Comment 1: Why I Read this Book: Warren Buffet became the successful man he is today greatly as a result of what he learned from the man who wrote this book. We have the chance to read exactly what he read.Review:Whether you are an avid investor with a complex understanding of the markets or a beginner who is yet to start learning, there is little doubt that you have heard of Warren Buffet. He represents a level of success that very few people ever reach. Most of us know Buffet as the second richest man in the world, but many of us do not stop to think that he has build his great fortune solely off of investing. He has not invented anything or built any specific business. He has gotten to where he is by nothing more than diligent value and principle based investing (with very little debt I might add).I apologize for the long rant on Buffet especially since he only wrote the first few pages of this edition. The man behind this book’s genius is Benjamin Graham. It was many of his fundamentals and principles that got Buffet started with a foundation that soon grew to be insurmountable. The amazing thing is that anyone interested in these principles has the opportunity to buy a copy of this book for less than twenty dollars. It continues to blow me away; the amount of success-related knowledge that is available to us for the learning.To be very honest up front, this is not the easiest read. It is written by a 20th century economist and quite frankly it often reads just like that. But to that note one should not pick this book up for humor and entertainment as much as he should to learn. Although there will be times when you will find yourself laughing or smiling at some of the stories told and how they ring true even today in our ever more sophisticated world. One such example is the concept of emotional investing, one of which most all of us have been guilty at one time or another. It is worth mentioning that for every bit of hard theory, this particular revised addition of the book has just about as much digestible commentary (courtesy of Jason Zweig) to help the reader through. This commentary is crucial to the level of satisfaction of the read.I would not dare to get into the specifics of this book as I would not do them justice and I feel that the above should be more than enough reason to read the full edition. However I will comment on the over all tone of it. The book (as well as Buffet’s proven strategy) is based on a fundamental set of principles. These principles are something that, no matter what the circumstances, is never to be broken. This is how the rigor of an “intelligent investor” is maintained. I believe this to be the real difference between Graham and Buffet and the rest of the investment community (If you have not already, you should be sure to read Buffet’ s 13 principles on Berkshire’s website). Both these men display an inhumane level of disciple to stick to the very principles they have developed.Having a principle-based investment strategy is something that will prove to be of much value as one progresses along his career (or hobby) of successful investing. If you are able to decide on a set of principles (be them your own or those of others) and stick to them at all costs, decisions suddenly become much more fluid and easy to make. How else do you think Buffet can make a $4 billon investment before lunch time?The real reason I mention this is that it has a much greater underlying message. If principle based investing has proven so successful (provided your principles are sound of course) then imagine what can be accomplished in the overall success of ones life if you live by a firm set of principles and core values. This quickly becomes clear once you read through some of the top rated books in my personal development section. By now I hope you have already developed your set of core values by which to live. Now take advantage of this book to establish a similar set of values by which to judge personal investments. The added long term financial success will be explicit. Then again I guess you could just buy Berkshire, but perhaps you should make that decision for yourself after reading the book that helped create it.-Reading For Your Success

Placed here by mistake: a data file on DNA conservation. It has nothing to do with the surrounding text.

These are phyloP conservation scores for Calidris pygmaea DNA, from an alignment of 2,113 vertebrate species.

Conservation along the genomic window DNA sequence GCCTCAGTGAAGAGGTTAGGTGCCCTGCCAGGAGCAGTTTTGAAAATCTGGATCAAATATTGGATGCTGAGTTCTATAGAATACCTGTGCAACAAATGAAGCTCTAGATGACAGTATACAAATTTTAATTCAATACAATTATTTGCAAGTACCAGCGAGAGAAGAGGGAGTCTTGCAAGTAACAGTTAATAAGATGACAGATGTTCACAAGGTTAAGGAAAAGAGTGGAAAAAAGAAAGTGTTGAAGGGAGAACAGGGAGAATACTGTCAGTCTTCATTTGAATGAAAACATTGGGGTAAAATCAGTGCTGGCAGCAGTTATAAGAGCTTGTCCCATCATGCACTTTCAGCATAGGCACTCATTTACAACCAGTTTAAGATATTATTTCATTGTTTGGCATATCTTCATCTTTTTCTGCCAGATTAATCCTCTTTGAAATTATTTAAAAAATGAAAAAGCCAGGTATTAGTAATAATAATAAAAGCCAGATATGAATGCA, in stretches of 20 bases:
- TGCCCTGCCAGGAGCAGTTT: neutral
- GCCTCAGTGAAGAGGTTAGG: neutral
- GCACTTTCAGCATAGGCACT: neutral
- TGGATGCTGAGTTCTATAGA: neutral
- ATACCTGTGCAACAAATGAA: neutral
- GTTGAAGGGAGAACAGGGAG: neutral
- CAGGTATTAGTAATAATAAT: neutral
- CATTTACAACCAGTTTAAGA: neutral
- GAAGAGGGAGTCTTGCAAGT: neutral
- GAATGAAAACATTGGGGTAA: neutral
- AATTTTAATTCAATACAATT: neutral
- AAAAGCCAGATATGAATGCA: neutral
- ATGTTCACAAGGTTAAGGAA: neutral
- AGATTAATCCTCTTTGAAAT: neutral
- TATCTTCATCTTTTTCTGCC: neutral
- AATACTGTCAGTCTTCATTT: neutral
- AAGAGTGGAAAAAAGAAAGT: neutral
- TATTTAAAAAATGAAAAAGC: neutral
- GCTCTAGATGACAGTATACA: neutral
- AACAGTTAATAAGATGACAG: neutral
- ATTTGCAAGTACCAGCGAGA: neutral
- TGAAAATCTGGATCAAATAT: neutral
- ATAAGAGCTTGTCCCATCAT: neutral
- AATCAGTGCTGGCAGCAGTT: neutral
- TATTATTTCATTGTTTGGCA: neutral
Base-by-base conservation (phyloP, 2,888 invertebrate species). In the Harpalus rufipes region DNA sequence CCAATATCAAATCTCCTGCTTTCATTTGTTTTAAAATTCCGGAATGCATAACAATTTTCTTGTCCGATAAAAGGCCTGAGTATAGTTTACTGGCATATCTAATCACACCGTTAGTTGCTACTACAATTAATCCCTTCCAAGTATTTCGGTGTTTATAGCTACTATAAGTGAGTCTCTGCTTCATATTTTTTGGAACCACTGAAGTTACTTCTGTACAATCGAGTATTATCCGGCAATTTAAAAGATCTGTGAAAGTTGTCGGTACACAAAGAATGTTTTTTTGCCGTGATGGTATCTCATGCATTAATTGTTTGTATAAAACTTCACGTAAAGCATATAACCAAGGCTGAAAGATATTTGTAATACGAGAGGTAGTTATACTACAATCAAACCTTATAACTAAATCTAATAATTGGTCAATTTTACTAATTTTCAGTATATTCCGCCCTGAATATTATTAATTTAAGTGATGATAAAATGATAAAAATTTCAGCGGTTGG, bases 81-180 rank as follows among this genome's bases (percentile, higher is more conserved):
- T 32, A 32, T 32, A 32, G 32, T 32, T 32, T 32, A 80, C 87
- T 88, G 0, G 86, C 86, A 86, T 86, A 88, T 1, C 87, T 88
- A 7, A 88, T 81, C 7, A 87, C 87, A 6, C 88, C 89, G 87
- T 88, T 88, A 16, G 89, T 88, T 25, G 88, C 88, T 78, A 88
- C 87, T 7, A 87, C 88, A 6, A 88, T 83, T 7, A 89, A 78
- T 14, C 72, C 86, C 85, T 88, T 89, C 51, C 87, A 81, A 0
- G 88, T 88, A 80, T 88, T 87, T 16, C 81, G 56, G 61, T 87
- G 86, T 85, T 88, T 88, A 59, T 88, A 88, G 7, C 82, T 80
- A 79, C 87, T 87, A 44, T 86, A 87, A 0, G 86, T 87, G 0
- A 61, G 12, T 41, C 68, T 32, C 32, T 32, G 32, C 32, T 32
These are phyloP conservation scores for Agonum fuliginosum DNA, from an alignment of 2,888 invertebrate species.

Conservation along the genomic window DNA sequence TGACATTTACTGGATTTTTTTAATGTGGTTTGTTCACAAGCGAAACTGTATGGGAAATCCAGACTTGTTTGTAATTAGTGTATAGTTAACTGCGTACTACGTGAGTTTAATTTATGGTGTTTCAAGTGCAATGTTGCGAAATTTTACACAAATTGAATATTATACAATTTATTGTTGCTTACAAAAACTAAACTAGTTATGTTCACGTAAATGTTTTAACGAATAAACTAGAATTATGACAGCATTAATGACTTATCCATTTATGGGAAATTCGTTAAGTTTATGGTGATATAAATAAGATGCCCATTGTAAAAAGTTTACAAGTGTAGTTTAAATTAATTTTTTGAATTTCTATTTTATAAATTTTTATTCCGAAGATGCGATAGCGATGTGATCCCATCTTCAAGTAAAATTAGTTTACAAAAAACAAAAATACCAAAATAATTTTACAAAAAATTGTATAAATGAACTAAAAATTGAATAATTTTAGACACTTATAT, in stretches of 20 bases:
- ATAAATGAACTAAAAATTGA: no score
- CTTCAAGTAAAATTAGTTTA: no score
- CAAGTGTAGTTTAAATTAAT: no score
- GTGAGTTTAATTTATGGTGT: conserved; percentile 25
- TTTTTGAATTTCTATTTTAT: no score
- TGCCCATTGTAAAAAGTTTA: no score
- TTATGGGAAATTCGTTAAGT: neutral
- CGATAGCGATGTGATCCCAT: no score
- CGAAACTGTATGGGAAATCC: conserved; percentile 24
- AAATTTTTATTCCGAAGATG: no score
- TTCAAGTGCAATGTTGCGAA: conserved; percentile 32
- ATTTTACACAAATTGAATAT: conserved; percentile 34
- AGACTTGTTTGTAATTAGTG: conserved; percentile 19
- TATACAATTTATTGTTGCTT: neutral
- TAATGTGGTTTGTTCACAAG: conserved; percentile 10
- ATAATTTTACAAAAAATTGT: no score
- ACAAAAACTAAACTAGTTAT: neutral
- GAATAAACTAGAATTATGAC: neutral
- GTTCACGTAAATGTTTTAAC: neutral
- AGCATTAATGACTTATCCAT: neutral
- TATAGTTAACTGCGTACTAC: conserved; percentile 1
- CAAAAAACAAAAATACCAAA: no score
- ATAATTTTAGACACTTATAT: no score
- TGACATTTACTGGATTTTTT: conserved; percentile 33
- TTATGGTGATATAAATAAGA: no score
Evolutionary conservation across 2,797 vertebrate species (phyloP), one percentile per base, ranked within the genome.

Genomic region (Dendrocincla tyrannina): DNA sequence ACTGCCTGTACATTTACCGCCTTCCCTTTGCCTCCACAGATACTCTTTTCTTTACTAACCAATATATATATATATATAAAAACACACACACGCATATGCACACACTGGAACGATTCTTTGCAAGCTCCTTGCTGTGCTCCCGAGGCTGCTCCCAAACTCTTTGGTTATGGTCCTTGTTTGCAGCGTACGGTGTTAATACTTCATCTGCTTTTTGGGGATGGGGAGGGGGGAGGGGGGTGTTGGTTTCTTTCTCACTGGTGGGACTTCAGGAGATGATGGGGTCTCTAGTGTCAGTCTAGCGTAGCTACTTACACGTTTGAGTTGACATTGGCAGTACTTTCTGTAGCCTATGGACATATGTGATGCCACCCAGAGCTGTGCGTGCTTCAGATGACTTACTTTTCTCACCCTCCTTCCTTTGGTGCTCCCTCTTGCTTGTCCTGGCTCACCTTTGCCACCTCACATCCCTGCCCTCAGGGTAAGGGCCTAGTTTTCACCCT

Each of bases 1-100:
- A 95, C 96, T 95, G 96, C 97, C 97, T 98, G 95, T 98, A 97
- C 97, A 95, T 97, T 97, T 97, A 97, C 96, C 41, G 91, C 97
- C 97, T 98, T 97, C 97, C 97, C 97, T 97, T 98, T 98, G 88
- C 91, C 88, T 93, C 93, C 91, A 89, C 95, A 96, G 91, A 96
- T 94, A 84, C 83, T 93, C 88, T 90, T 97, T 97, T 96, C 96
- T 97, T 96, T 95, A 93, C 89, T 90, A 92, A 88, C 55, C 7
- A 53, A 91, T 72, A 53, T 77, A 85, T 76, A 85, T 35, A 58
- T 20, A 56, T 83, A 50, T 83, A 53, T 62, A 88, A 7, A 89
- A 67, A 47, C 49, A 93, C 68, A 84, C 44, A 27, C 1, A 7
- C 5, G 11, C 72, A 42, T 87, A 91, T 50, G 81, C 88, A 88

3

The Art of Startup Fundraising

by

4.4 rating